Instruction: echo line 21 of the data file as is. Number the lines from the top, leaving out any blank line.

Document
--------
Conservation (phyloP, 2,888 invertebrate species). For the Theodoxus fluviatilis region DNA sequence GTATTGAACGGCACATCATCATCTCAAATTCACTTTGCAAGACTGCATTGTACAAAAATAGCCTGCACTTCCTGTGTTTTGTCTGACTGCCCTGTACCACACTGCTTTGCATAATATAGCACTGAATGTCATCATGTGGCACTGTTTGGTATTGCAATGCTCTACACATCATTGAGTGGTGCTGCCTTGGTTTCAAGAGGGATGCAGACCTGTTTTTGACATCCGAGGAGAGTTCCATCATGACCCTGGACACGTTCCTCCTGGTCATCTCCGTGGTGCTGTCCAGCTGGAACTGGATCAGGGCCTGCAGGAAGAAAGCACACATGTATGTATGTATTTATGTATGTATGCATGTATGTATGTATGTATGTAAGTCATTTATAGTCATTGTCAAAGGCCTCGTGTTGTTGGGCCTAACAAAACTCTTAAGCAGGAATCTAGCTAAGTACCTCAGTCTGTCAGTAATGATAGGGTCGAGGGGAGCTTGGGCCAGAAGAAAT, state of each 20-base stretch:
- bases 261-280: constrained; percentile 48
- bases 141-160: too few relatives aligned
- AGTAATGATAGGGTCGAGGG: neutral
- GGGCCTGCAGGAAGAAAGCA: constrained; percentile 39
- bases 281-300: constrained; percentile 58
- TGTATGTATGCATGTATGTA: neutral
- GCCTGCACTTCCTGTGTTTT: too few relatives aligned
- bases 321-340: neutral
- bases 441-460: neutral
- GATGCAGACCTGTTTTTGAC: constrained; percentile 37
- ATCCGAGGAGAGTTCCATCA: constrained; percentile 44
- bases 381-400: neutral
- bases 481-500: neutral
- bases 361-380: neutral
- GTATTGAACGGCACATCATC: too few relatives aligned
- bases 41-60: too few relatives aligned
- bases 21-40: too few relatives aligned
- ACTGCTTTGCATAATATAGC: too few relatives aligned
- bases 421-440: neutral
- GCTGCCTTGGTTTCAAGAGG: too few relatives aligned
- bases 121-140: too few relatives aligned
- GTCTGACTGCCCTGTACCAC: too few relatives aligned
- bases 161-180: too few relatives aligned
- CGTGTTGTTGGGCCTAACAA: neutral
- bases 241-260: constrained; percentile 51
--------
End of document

- GCTGCCTTGGTTTCAAGAGG: too few relatives aligned